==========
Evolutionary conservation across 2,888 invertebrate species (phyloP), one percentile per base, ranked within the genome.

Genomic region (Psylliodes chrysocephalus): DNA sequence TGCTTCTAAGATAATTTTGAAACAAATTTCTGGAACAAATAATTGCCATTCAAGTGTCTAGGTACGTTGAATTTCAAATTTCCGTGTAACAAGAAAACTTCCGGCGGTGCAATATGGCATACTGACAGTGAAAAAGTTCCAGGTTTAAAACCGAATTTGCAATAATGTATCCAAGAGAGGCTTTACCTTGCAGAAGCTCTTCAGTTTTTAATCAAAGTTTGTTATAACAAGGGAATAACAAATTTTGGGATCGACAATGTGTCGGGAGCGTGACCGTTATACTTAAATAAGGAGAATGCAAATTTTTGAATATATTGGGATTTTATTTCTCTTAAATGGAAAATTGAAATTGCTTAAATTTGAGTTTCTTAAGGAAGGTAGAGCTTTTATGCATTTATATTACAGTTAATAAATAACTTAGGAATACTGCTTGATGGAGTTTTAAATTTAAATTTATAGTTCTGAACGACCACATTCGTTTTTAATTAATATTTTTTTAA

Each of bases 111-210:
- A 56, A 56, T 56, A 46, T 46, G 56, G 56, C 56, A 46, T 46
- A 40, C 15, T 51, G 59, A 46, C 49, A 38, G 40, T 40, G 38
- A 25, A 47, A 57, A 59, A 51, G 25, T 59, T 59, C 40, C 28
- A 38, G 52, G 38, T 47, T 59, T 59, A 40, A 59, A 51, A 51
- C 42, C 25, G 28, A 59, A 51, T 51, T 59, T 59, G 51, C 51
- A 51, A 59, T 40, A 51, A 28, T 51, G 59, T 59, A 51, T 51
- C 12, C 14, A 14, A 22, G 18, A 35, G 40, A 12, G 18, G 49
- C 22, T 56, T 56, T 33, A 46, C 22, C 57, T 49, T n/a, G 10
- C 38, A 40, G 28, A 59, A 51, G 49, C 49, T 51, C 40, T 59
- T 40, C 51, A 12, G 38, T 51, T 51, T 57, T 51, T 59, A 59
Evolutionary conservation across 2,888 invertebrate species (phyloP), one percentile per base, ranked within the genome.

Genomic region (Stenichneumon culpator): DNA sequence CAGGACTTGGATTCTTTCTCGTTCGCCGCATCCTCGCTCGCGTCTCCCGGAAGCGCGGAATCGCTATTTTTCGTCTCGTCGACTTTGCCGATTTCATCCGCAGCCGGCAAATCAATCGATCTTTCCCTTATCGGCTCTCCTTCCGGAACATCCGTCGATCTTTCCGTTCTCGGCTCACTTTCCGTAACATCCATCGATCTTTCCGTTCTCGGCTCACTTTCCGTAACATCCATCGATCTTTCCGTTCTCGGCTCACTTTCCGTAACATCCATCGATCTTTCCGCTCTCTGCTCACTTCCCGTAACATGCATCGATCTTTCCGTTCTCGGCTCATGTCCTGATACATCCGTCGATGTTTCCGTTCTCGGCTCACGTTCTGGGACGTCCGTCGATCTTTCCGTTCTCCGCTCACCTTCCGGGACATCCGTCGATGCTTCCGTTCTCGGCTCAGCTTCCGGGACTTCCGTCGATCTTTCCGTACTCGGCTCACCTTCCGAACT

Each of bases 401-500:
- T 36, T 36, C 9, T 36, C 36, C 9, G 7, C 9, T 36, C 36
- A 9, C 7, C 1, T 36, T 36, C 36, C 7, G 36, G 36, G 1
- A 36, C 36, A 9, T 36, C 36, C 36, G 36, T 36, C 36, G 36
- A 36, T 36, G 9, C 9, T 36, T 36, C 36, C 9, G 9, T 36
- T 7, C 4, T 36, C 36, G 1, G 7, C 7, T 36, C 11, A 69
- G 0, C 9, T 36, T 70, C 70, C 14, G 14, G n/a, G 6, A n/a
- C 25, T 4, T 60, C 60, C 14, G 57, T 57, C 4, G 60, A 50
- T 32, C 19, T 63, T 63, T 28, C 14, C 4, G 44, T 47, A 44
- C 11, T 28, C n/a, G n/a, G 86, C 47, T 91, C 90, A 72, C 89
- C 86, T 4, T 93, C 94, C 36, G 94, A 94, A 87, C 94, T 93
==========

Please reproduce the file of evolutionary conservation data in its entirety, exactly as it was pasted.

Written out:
Evolutionary conservation across 2,888 invertebrate species (phyloP), one percentile per base, ranked within the genome.

Genomic region (Psylliodes chrysocephalus): DNA sequence TGCTTCTAAGATAATTTTGAAACAAATTTCTGGAACAAATAATTGCCATTCAAGTGTCTAGGTACGTTGAATTTCAAATTTCCGTGTAACAAGAAAACTTCCGGCGGTGCAATATGGCATACTGACAGTGAAAAAGTTCCAGGTTTAAAACCGAATTTGCAATAATGTATCCAAGAGAGGCTTTACCTTGCAGAAGCTCTTCAGTTTTTAATCAAAGTTTGTTATAACAAGGGAATAACAAATTTTGGGATCGACAATGTGTCGGGAGCGTGACCGTTATACTTAAATAAGGAGAATGCAAATTTTTGAATATATTGGGATTTTATTTCTCTTAAATGGAAAATTGAAATTGCTTAAATTTGAGTTTCTTAAGGAAGGTAGAGCTTTTATGCATTTATATTACAGTTAATAAATAACTTAGGAATACTGCTTGATGGAGTTTTAAATTTAAATTTATAGTTCTGAACGACCACATTCGTTTTTAATTAATATTTTTTTAA

Each of bases 111-210:
- A 56, A 56, T 56, A 46, T 46, G 56, G 56, C 56, A 46, T 46
- A 40, C 15, T 51, G 59, A 46, C 49, A 38, G 40, T 40, G 38
- A 25, A 47, A 57, A 59, A 51, G 25, T 59, T 59, C 40, C 28
- A 38, G 52, G 38, T 47, T 59, T 59, A 40, A 59, A 51, A 51
- C 42, C 25, G 28, A 59, A 51, T 51, T 59, T 59, G 51, C 51
- A 51, A 59, T 40, A 51, A 28, T 51, G 59, T 59, A 51, T 51
- C 12, C 14, A 14, A 22, G 18, A 35, G 40, A 12, G 18, G 49
- C 22, T 56, T 56, T 33, A 46, C 22, C 57, T 49, T n/a, G 10
- C 38, A 40, G 28, A 59, A 51, G 49, C 49, T 51, C 40, T 59
- T 40, C 51, A 12, G 38, T 51, T 51, T 57, T 51, T 59, A 59
Evolutionary conservation across 2,888 invertebrate species (phyloP), one percentile per base, ranked within the genome.

Genomic region (Stenichneumon culpator): DNA sequence CAGGACTTGGATTCTTTCTCGTTCGCCGCATCCTCGCTCGCGTCTCCCGGAAGCGCGGAATCGCTATTTTTCGTCTCGTCGACTTTGCCGATTTCATCCGCAGCCGGCAAATCAATCGATCTTTCCCTTATCGGCTCTCCTTCCGGAACATCCGTCGATCTTTCCGTTCTCGGCTCACTTTCCGTAACATCCATCGATCTTTCCGTTCTCGGCTCACTTTCCGTAACATCCATCGATCTTTCCGTTCTCGGCTCACTTTCCGTAACATCCATCGATCTTTCCGCTCTCTGCTCACTTCCCGTAACATGCATCGATCTTTCCGTTCTCGGCTCATGTCCTGATACATCCGTCGATGTTTCCGTTCTCGGCTCACGTTCTGGGACGTCCGTCGATCTTTCCGTTCTCCGCTCACCTTCCGGGACATCCGTCGATGCTTCCGTTCTCGGCTCAGCTTCCGGGACTTCCGTCGATCTTTCCGTACTCGGCTCACCTTCCGAACT

Each of bases 401-500:
- T 36, T 36, C 9, T 36, C 36, C 9, G 7, C 9, T 36, C 36
- A 9, C 7, C 1, T 36, T 36, C 36, C 7, G 36, G 36, G 1
- A 36, C 36, A 9, T 36, C 36, C 36, G 36, T 36, C 36, G 36
- A 36, T 36, G 9, C 9, T 36, T 36, C 36, C 9, G 9, T 36
- T 7, C 4, T 36, C 36, G 1, G 7, C 7, T 36, C 11, A 69
- G 0, C 9, T 36, T 70, C 70, C 14, G 14, G n/a, G 6, A n/a
- C 25, T 4, T 60, C 60, C 14, G 57, T 57, C 4, G 60, A 50
- T 32, C 19, T 63, T 63, T 28, C 14, C 4, G 44, T 47, A 44
- C 11, T 28, C n/a, G n/a, G 86, C 47, T 91, C 90, A 72, C 89
- C 86, T 4, T 93, C 94, C 36, G 94, A 94, A 87, C 94, T 93